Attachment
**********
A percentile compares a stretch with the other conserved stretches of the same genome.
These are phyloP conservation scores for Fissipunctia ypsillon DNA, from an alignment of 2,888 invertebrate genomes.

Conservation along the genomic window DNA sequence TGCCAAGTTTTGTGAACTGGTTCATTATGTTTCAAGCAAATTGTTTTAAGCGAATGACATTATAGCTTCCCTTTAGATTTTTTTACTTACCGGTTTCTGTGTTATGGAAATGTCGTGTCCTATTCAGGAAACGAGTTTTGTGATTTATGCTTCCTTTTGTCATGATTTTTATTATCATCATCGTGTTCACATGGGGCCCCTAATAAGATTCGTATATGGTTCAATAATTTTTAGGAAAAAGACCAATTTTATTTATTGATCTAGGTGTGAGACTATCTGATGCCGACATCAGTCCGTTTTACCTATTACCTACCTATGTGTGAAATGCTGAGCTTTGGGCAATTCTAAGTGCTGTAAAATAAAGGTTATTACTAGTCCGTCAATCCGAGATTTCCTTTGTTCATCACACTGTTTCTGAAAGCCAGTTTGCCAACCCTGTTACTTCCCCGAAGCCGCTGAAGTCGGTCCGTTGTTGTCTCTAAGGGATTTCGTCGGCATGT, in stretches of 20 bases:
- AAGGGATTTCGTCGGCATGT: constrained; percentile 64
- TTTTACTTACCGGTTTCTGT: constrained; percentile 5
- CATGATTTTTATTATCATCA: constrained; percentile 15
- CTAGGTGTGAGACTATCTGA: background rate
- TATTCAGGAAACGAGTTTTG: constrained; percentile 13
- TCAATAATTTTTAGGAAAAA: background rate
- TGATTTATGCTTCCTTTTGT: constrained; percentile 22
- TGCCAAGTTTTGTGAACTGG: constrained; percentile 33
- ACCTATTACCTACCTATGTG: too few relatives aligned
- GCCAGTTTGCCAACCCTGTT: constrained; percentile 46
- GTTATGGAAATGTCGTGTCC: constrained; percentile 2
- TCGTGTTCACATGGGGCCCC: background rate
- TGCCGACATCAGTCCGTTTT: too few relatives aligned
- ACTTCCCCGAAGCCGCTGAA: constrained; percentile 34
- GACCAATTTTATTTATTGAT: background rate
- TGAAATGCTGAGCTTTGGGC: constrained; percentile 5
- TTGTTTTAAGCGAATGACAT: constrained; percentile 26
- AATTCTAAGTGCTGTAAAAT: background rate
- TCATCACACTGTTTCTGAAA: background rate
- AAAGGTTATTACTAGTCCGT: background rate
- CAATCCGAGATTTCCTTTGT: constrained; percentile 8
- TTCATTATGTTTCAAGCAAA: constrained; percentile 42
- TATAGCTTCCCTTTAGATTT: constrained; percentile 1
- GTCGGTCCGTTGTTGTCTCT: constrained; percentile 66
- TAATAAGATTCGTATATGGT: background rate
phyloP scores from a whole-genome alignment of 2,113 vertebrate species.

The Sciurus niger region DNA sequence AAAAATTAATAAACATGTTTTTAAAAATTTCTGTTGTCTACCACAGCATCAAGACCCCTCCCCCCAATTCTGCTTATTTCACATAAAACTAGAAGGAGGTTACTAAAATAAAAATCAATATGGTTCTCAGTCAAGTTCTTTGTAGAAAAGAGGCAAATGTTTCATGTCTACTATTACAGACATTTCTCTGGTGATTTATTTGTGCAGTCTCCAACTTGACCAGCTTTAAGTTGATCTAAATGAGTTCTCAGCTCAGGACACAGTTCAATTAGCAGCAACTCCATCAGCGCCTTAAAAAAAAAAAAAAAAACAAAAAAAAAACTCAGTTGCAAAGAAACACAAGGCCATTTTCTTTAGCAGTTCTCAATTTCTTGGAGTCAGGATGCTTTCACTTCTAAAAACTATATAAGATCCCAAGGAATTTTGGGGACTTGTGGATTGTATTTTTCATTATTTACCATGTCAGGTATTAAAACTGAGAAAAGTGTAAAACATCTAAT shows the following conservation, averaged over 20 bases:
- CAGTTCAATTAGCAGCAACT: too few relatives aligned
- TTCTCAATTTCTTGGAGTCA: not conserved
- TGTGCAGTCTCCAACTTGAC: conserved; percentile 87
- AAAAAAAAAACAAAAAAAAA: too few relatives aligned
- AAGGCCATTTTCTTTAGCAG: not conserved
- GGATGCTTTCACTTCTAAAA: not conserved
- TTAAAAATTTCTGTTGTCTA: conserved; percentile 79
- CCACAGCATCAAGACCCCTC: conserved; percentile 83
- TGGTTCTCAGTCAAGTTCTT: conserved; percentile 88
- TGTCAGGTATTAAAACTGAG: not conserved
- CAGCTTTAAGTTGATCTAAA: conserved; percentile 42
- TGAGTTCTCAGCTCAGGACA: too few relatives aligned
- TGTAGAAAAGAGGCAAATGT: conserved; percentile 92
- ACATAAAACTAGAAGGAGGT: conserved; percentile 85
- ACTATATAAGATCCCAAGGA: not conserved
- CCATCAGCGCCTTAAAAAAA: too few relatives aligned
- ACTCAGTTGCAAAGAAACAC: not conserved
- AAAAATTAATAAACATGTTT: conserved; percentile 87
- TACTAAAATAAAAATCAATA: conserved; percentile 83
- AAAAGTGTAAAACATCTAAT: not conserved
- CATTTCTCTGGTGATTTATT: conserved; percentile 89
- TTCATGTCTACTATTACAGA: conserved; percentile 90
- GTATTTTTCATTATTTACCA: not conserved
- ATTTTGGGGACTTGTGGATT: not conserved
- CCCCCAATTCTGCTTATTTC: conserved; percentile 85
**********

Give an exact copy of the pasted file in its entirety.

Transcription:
A percentile compares a stretch with the other conserved stretches of the same genome.
These are phyloP conservation scores for Fissipunctia ypsillon DNA, from an alignment of 2,888 invertebrate genomes.

Conservation along the genomic window DNA sequence TGCCAAGTTTTGTGAACTGGTTCATTATGTTTCAAGCAAATTGTTTTAAGCGAATGACATTATAGCTTCCCTTTAGATTTTTTTACTTACCGGTTTCTGTGTTATGGAAATGTCGTGTCCTATTCAGGAAACGAGTTTTGTGATTTATGCTTCCTTTTGTCATGATTTTTATTATCATCATCGTGTTCACATGGGGCCCCTAATAAGATTCGTATATGGTTCAATAATTTTTAGGAAAAAGACCAATTTTATTTATTGATCTAGGTGTGAGACTATCTGATGCCGACATCAGTCCGTTTTACCTATTACCTACCTATGTGTGAAATGCTGAGCTTTGGGCAATTCTAAGTGCTGTAAAATAAAGGTTATTACTAGTCCGTCAATCCGAGATTTCCTTTGTTCATCACACTGTTTCTGAAAGCCAGTTTGCCAACCCTGTTACTTCCCCGAAGCCGCTGAAGTCGGTCCGTTGTTGTCTCTAAGGGATTTCGTCGGCATGT, in stretches of 20 bases:
- AAGGGATTTCGTCGGCATGT: constrained; percentile 64
- TTTTACTTACCGGTTTCTGT: constrained; percentile 5
- CATGATTTTTATTATCATCA: constrained; percentile 15
- CTAGGTGTGAGACTATCTGA: background rate
- TATTCAGGAAACGAGTTTTG: constrained; percentile 13
- TCAATAATTTTTAGGAAAAA: background rate
- TGATTTATGCTTCCTTTTGT: constrained; percentile 22
- TGCCAAGTTTTGTGAACTGG: constrained; percentile 33
- ACCTATTACCTACCTATGTG: too few relatives aligned
- GCCAGTTTGCCAACCCTGTT: constrained; percentile 46
- GTTATGGAAATGTCGTGTCC: constrained; percentile 2
- TCGTGTTCACATGGGGCCCC: background rate
- TGCCGACATCAGTCCGTTTT: too few relatives aligned
- ACTTCCCCGAAGCCGCTGAA: constrained; percentile 34
- GACCAATTTTATTTATTGAT: background rate
- TGAAATGCTGAGCTTTGGGC: constrained; percentile 5
- TTGTTTTAAGCGAATGACAT: constrained; percentile 26
- AATTCTAAGTGCTGTAAAAT: background rate
- TCATCACACTGTTTCTGAAA: background rate
- AAAGGTTATTACTAGTCCGT: background rate
- CAATCCGAGATTTCCTTTGT: constrained; percentile 8
- TTCATTATGTTTCAAGCAAA: constrained; percentile 42
- TATAGCTTCCCTTTAGATTT: constrained; percentile 1
- GTCGGTCCGTTGTTGTCTCT: constrained; percentile 66
- TAATAAGATTCGTATATGGT: background rate
phyloP scores from a whole-genome alignment of 2,113 vertebrate species.

The Sciurus niger region DNA sequence AAAAATTAATAAACATGTTTTTAAAAATTTCTGTTGTCTACCACAGCATCAAGACCCCTCCCCCCAATTCTGCTTATTTCACATAAAACTAGAAGGAGGTTACTAAAATAAAAATCAATATGGTTCTCAGTCAAGTTCTTTGTAGAAAAGAGGCAAATGTTTCATGTCTACTATTACAGACATTTCTCTGGTGATTTATTTGTGCAGTCTCCAACTTGACCAGCTTTAAGTTGATCTAAATGAGTTCTCAGCTCAGGACACAGTTCAATTAGCAGCAACTCCATCAGCGCCTTAAAAAAAAAAAAAAAAACAAAAAAAAAACTCAGTTGCAAAGAAACACAAGGCCATTTTCTTTAGCAGTTCTCAATTTCTTGGAGTCAGGATGCTTTCACTTCTAAAAACTATATAAGATCCCAAGGAATTTTGGGGACTTGTGGATTGTATTTTTCATTATTTACCATGTCAGGTATTAAAACTGAGAAAAGTGTAAAACATCTAAT shows the following conservation, averaged over 20 bases:
- CAGTTCAATTAGCAGCAACT: too few relatives aligned
- TTCTCAATTTCTTGGAGTCA: not conserved
- TGTGCAGTCTCCAACTTGAC: conserved; percentile 87
- AAAAAAAAAACAAAAAAAAA: too few relatives aligned
- AAGGCCATTTTCTTTAGCAG: not conserved
- GGATGCTTTCACTTCTAAAA: not conserved
- TTAAAAATTTCTGTTGTCTA: conserved; percentile 79
- CCACAGCATCAAGACCCCTC: conserved; percentile 83
- TGGTTCTCAGTCAAGTTCTT: conserved; percentile 88
- TGTCAGGTATTAAAACTGAG: not conserved
- CAGCTTTAAGTTGATCTAAA: conserved; percentile 42
- TGAGTTCTCAGCTCAGGACA: too few relatives aligned
- TGTAGAAAAGAGGCAAATGT: conserved; percentile 92
- ACATAAAACTAGAAGGAGGT: conserved; percentile 85
- ACTATATAAGATCCCAAGGA: not conserved
- CCATCAGCGCCTTAAAAAAA: too few relatives aligned
- ACTCAGTTGCAAAGAAACAC: not conserved
- AAAAATTAATAAACATGTTT: conserved; percentile 87
- TACTAAAATAAAAATCAATA: conserved; percentile 83
- AAAAGTGTAAAACATCTAAT: not conserved
- CATTTCTCTGGTGATTTATT: conserved; percentile 89
- TTCATGTCTACTATTACAGA: conserved; percentile 90
- GTATTTTTCATTATTTACCA: not conserved
- ATTTTGGGGACTTGTGGATT: not conserved
- CCCCCAATTCTGCTTATTTC: conserved; percentile 85